It’s been about a month now since I arrived at my student apartment from the Dublin International Airport and, yes, it’s also been a month since I have left the familiarity of the US for the first time. While there are some brands and chains here that I recognize from home, like Burger King, Special K, and even Starbucks and their pumpkin spice lattés, there are many new things that I have never seen before. Spar, Tesco, and Lidl have become frequent stops for grocery shopping and the green crosses of pharmacies can be seen on most main streets. Café Sol is perfect for a quick bite for lunch and Penney’s is the best place for affordable clothes.
But, of course, I have learned more in the past month than where to do my shopping for the semester.
I have already visited many new places that I will never forget. During Orientation, the whole group of Champlain Abroad Dublin students got very familiar with the city of Dublin through a scavenger hunt, where we raced around the city searching for everything from a man in a tweed hat holding a pint of Guinness to a woman selling owl necklaces to the answer to what U2 can do in St. Stephen’s Green Park that no one else can. (In case you are wondering, the answer is to herd sheep!) In general, the past month has allowed me to become quite familiar with Dublin, even just during my half hour walks to the Academic Center, and I have already fallen in love with the city.
One of my classes, the Dublin Literary Experience, went on a literary tour of Dublin, labelled “A Walk on the Wilde Side” after famous Irish writer, Oscar Wilde.
Since I am a writer and have always loved reading, it was a treat to see Dublin’s rich literary history. We saw houses that Wilde himself lived in, an awesome playground inspired by one of his children’s stories, and an old-fashioned pharmacy famous for its lemon soap that James Joyce mentions in his novel Ulysses.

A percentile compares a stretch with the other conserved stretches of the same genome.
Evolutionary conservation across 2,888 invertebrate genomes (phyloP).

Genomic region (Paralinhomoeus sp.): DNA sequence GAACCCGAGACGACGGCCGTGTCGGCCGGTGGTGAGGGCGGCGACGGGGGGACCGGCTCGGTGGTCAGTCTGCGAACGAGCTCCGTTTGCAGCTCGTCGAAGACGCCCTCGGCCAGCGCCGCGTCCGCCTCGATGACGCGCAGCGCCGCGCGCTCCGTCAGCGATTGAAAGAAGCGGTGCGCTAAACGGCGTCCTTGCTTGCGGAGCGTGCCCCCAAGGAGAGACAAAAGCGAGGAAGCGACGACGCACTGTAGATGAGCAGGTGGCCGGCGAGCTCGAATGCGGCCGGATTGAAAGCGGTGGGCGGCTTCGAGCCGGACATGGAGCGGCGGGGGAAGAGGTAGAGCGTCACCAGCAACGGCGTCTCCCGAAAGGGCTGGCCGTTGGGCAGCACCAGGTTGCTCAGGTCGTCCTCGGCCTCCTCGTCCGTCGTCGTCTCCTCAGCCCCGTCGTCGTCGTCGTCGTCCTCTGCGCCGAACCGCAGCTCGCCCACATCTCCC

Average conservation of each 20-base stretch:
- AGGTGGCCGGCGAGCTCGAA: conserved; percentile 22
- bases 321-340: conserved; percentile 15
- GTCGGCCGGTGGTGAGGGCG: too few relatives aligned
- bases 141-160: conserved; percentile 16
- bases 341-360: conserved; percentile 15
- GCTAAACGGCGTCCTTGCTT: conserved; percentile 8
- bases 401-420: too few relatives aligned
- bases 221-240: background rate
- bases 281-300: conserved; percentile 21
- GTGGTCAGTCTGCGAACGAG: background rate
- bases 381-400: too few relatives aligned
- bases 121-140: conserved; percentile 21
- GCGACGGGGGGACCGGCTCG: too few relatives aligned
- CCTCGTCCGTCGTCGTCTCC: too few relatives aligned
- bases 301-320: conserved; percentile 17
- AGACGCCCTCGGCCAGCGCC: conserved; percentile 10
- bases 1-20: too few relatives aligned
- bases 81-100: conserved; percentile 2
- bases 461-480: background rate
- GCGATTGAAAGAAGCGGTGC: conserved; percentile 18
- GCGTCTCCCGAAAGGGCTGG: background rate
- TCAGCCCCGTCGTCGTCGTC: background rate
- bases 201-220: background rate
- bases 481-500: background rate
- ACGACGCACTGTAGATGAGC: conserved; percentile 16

As a group, my fellow study abroad students and I have already been to cities and towns outside of Dublin. We have strolled along the beaches of Bray and visited the farmer’s market in Dun Laoghaire (pronounced Dun Leery). Earlier in September, we spent a weekend on the west coast of Ireland, quite different from the bustling city of Dublin. The west of the country is more what most people think of when they think of Ireland: rolling green hills, charming small villages, and sheep everywhere.
As we progressed throughout the weekend and saw landmarks like the Cliffs of Moher and the Aran Islands, I was struck by not only their beauty, but the idea that I was experiencing things that, if I hadn’t taken this chance to study abroad, I may have never seen. It showed me how small and accessible, but also how different, yet wonderful, the world can be.
One more really fun place that I went to a few weeks ago was the Dublin Zoo in Phoenix Park, one of the largest parks in Europe. I got to see many animals there, including a red panda! Pandas are my favorite animals and, though a red panda is not the traditional black and white bear, it is still technically a panda and I was delighted to finally get to see one in person!
Besides the places that I have been, I have also already learned a lot about myself during my time in Dublin. This was my first time living on my own in an apartment, buying groceries, and cooking for myself. Over the summer, sometimes I wondered if I could do it, and I would often have doubts that I could. But now that I am here, I have found that I can take care of myself and, though I have had days when I miss my family and friends, I wouldn’t trade this experience for anything. I am already growing as a person from studying abroad and I can’t wait to meet the person that I will be at the end of my semester in Ireland.
In my first Writing the City class, my professor, Stephen McMahon, prompted us to write about the moment when we realized we were really here in Ireland. I thought about it for a bit, then remembered a moment of clarity I had on my overnight flight to Dublin. During the first part of my flight, I couldn’t see anything out the window, besides the night sky. I kept waking up and checking for a change until, finally, I saw exactly what I had been looking for. The sun was slowly rising and I could see fluffy clouds beneath me. The green wing of the plane stood out against the white backdrop, the Aer Lingus shamrock a beacon that I was not in America anymore, but in a new land. All around me, fellow passengers slept, but I was there to see what Stephen McMahon dubbed the “sunrise just for me.” And this sunrise represented not only the start of a new day, but the start of a new semester, new chances to learn, new adventures, new challenges, new successes, and above all, a new life in another country and an opportunity of a lifetime.
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